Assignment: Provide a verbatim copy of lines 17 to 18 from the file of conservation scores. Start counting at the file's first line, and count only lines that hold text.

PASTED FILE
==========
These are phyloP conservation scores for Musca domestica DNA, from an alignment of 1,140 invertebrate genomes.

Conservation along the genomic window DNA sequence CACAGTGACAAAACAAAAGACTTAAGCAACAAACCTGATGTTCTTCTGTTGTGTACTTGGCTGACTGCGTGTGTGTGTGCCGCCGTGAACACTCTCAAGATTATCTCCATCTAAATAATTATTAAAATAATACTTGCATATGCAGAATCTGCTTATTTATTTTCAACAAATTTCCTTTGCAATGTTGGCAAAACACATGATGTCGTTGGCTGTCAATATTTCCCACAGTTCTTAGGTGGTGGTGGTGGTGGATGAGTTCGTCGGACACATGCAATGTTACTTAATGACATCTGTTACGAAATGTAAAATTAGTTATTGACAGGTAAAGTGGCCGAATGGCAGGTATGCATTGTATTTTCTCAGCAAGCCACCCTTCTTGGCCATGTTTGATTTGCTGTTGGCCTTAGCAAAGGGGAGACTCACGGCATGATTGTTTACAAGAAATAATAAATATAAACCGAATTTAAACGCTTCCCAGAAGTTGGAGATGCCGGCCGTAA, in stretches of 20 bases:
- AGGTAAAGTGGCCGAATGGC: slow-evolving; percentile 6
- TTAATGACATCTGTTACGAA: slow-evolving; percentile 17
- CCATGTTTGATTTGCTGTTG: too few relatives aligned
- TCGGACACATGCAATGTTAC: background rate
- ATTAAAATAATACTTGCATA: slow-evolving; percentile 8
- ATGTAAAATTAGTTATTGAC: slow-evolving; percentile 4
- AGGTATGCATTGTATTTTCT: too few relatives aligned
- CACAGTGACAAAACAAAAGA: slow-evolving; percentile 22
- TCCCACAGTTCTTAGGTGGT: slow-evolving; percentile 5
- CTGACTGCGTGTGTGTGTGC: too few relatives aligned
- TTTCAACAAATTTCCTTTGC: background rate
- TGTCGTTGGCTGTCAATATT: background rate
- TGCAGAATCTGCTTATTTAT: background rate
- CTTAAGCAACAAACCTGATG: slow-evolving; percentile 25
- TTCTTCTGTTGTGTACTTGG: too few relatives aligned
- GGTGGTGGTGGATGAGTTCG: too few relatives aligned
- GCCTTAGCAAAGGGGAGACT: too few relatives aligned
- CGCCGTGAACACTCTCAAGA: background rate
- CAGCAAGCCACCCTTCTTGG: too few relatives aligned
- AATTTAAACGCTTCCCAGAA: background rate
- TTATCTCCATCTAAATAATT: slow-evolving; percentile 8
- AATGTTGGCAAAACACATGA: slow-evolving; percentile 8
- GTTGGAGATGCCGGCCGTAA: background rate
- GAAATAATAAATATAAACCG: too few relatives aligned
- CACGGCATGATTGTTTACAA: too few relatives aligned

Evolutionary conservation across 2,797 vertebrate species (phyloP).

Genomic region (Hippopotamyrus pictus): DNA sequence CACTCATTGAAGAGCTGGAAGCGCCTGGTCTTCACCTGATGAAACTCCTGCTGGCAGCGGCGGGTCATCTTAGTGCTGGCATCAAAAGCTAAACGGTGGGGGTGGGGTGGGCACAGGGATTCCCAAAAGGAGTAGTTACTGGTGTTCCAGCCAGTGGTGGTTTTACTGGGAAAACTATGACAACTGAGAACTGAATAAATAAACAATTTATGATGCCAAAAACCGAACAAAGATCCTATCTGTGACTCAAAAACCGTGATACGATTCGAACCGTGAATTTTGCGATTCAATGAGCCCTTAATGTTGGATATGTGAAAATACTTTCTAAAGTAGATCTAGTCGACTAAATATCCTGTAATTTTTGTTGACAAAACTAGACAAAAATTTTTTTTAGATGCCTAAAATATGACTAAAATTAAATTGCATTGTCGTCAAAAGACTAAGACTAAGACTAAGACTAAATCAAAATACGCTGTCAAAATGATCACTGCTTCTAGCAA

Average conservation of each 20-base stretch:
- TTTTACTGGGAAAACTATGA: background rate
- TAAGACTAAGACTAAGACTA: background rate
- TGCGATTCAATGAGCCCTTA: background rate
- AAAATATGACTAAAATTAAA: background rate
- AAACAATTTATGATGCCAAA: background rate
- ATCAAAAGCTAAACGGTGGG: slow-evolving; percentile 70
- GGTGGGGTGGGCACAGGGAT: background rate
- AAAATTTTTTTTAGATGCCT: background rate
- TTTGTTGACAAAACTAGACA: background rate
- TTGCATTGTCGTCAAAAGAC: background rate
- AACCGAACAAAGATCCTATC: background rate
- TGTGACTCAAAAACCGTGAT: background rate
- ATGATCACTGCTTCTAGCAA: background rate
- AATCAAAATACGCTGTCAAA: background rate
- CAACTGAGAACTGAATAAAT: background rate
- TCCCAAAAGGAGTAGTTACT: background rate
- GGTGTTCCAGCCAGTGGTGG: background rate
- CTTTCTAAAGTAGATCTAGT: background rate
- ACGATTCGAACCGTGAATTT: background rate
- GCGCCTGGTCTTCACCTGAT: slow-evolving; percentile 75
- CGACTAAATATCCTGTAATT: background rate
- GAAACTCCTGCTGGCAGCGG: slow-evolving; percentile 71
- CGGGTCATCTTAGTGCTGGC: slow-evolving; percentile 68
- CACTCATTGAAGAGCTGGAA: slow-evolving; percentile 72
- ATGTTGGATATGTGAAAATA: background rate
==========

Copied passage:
- TTCTTCTGTTGTGTACTTGG: too few relatives aligned
- GGTGGTGGTGGATGAGTTCG: too few relatives aligned